Heather noted that before the pandemic, providers and hospitals were progressively slow in the adoption of virtual care models and telemedicine solutions. While UChicago Medicine had already been exploring working on digital health strategy for some time and had all of the technology, the pandemic truly accelerated their digital health roadmap as the technology became a necessity.
Heather said that UChicago’s IT team had to be responsive and nimble during this critical time in order to respond to clinical needs and also coordinate their work force. Some examples of specific situations included providing proper resources and equipment for people to work from home; developing creative solutions for patient needs by transitioning rooms and beds from surgery to the ICU; ensuring monitors, ventilators and so on were working as they should; switching beds back to make room for non-COVID patients; and, offering innovative care delivery options like drive-up lab work. “There will not be as much capital to do certain things,” Heather said. “However, there is no putting the genie back in the bottle.”
Heather described two key next steps in moving forward. First, optimization of what has been implemented – especially because of speed of implementation and lack of capital due to COVID-19 – and the resources they have via measuring utilization and getting staff more comfortable with the new technology. Second, establishing true interoperability to shrink information gaps. Vendors, especially EMR systems have to become nimbler and “allow these systems to talk.” Being able to share data is easier than it was prior to the pandemic but there is still improvement to be made (while still making sure privacy is in place).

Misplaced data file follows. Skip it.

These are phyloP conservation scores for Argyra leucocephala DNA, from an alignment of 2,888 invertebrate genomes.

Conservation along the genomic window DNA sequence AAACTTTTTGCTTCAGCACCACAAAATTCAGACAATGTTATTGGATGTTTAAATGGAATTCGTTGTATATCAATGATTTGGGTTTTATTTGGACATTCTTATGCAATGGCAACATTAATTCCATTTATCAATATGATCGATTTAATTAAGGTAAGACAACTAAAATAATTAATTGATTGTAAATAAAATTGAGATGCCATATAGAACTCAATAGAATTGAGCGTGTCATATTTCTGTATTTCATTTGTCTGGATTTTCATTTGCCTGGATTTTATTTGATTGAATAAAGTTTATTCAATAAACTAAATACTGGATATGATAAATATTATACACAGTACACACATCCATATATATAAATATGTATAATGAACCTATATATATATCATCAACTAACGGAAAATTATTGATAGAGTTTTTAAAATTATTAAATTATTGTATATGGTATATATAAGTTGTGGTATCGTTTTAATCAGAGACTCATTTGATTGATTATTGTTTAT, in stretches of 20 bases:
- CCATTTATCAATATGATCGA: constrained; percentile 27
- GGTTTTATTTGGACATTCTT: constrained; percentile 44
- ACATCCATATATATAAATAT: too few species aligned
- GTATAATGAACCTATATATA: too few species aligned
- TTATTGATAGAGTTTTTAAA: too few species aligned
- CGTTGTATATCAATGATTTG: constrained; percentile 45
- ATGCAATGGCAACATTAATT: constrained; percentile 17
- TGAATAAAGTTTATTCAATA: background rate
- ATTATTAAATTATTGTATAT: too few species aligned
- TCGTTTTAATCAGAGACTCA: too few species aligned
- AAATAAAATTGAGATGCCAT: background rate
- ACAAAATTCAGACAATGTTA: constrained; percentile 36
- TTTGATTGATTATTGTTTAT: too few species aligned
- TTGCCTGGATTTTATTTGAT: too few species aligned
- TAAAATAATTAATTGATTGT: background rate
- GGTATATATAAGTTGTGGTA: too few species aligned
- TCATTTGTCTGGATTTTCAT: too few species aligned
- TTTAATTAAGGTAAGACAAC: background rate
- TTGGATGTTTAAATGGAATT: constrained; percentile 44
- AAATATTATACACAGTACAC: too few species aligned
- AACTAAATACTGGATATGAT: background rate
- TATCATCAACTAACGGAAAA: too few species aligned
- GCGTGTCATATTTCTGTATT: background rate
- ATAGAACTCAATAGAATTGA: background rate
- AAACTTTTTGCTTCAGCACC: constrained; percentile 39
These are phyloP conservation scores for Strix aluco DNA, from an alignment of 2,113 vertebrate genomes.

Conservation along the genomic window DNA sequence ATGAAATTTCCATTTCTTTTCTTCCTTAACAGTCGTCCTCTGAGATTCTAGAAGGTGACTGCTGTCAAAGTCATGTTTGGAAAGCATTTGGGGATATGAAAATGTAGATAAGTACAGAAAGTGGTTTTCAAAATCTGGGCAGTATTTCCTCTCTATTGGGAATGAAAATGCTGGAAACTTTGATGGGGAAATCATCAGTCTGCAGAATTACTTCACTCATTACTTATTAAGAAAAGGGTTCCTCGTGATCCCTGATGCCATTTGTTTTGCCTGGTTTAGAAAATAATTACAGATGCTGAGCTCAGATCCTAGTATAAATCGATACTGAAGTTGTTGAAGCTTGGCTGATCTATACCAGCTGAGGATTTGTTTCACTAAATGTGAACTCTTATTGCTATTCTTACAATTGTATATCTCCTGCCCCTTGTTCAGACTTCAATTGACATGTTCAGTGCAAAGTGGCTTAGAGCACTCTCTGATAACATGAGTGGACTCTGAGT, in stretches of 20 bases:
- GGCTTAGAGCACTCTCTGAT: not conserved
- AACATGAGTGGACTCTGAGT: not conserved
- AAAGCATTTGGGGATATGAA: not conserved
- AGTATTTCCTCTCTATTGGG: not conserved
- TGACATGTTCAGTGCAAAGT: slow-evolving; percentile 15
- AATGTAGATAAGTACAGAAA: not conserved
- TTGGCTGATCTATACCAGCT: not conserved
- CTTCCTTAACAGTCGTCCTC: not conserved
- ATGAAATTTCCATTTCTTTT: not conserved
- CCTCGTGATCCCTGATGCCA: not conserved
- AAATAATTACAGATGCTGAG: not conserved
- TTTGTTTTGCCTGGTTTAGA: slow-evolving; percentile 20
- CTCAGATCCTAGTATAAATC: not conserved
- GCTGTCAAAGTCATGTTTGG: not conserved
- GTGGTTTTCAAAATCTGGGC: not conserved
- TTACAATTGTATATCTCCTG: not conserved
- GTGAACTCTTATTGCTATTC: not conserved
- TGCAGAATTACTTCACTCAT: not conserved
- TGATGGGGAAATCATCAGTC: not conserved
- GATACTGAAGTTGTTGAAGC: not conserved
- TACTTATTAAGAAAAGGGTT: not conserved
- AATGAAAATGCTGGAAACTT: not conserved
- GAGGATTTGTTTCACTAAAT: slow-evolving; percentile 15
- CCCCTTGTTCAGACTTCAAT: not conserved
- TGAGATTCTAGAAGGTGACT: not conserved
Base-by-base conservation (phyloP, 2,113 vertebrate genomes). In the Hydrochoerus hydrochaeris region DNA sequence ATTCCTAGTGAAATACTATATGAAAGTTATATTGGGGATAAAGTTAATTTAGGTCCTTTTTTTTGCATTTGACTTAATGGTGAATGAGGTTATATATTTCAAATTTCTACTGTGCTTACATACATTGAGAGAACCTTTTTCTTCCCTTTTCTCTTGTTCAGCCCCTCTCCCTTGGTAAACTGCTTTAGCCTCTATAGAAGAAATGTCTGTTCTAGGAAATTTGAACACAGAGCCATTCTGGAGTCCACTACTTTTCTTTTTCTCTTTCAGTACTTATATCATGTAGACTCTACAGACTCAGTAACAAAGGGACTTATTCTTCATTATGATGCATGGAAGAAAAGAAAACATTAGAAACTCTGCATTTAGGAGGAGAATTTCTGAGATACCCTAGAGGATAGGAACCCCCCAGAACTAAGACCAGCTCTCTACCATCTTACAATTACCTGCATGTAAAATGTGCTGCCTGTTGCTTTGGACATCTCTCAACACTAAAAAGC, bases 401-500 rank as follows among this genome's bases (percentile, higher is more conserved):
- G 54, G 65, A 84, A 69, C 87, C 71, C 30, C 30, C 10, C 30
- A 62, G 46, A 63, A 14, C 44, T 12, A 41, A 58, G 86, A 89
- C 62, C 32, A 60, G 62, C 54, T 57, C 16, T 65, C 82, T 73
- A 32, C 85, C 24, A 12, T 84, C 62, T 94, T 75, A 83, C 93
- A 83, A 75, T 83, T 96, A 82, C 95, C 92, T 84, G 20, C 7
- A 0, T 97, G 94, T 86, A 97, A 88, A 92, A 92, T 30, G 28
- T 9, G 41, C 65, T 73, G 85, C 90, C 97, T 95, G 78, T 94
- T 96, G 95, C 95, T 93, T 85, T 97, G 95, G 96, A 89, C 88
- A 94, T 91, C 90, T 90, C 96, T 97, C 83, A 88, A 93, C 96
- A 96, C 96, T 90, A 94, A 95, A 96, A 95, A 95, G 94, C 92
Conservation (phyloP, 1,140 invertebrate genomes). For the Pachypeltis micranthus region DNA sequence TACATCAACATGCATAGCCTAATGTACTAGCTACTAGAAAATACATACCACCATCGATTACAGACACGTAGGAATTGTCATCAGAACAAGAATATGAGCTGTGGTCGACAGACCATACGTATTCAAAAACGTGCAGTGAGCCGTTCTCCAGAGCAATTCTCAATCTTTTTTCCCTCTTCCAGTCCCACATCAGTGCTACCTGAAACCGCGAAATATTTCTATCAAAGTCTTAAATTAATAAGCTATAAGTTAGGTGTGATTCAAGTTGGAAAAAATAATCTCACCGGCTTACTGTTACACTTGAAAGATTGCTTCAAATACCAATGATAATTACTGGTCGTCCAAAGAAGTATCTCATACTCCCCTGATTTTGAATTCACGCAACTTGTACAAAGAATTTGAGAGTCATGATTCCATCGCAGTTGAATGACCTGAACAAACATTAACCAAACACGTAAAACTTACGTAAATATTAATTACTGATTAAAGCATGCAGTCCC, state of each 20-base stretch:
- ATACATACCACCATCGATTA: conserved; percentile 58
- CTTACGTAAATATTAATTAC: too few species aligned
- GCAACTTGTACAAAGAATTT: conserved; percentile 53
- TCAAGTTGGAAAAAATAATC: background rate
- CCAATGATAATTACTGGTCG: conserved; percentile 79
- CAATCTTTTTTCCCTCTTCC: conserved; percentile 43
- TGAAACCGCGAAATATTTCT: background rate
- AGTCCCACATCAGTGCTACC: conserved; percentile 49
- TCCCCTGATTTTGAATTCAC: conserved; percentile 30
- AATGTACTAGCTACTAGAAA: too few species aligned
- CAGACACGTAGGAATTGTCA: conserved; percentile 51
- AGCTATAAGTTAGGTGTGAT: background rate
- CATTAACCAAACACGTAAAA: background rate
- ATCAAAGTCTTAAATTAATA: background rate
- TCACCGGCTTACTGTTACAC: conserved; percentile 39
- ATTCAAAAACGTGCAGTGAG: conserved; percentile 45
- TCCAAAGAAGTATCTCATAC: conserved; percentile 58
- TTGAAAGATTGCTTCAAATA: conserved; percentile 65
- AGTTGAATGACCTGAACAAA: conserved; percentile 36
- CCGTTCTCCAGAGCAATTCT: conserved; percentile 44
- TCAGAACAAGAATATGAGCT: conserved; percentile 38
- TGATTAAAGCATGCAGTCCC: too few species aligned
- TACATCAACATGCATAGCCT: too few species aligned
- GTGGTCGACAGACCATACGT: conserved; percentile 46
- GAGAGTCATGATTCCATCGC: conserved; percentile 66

Open Discussion/Questions from Participants
How is the city thinking about distribution and scaling of vaccinations in a way that is safe?
McKinney: The city has a number of mechanisms for distribution, including distribution to hospitals and physician’s office, as well as a number of public vaccination centers. All will be focused on setting up mass vaccination, while ensuring safety and complying by social distancing measures.
What is the enduring impact on clinical practice itself?
Casey: The COVID-19 pandemic is the accelerant that was needed. Advancements like drive-through testing sparked discussions on what other clinical practices can be done in drive through settings. Telehealth has come far in a short time and understanding what is necessary will be key for developing better cadence of office visits in the future. The on-demand model for cuing patients to come in has also improved.
Where has there been pushback from? Are there any challenges in certain parts of Chicago that did not have the right level of infrastructure for connectivity?
Nelson: Providers want this to be easy, so we need to continue to develop this as another level of providing care with ease. Vendors have done a lot to make video conferencing more secure; however, everyone has experienced issues with connectivity on a zoom call. We need to continue to increase bandwidth and have the technology to support this change.
What are we doing across the state in jails?
McKinney: The jails are testing residents and have separate areas for isolation for those who have tested positive. For hospitalizations, there is coordination with the state health department and other departments.
This time next year, how optimistic are you about our city’s system and ability to respond if this were to happen again?
Nelson: 5 or 6
McKinney: Optimistic, 8